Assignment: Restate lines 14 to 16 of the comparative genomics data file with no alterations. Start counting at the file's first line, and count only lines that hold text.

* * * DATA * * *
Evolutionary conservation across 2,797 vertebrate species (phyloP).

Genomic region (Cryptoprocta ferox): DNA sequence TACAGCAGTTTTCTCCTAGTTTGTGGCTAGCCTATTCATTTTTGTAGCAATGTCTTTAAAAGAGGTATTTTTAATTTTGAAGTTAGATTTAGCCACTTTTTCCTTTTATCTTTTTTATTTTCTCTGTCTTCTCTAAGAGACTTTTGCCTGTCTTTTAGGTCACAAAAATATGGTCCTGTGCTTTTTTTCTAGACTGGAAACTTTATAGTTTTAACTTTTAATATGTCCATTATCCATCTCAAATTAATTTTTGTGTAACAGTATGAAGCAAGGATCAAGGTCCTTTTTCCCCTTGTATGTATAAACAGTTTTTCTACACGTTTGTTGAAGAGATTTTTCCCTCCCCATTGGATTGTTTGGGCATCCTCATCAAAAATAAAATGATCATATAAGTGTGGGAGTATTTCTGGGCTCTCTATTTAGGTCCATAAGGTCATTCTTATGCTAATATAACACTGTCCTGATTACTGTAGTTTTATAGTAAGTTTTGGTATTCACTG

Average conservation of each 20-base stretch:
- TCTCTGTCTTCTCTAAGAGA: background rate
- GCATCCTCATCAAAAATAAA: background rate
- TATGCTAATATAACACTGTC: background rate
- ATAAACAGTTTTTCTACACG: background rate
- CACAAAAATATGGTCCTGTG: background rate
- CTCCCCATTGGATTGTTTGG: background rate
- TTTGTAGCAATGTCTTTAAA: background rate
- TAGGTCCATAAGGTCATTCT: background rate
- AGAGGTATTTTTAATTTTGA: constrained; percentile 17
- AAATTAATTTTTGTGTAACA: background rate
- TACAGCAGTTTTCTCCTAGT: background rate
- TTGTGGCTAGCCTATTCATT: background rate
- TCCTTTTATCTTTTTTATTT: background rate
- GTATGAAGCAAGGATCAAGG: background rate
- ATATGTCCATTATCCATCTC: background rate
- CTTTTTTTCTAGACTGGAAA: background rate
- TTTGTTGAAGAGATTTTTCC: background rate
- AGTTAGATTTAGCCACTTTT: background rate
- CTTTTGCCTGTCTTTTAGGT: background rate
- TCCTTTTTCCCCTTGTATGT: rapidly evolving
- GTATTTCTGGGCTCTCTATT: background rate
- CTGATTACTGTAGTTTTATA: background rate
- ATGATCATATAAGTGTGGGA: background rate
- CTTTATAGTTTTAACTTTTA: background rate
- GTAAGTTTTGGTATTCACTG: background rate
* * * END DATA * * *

- TACAGCAGTTTTCTCCTAGT: background rate
- TTGTGGCTAGCCTATTCATT: background rate
- TCCTTTTATCTTTTTTATTT: background rate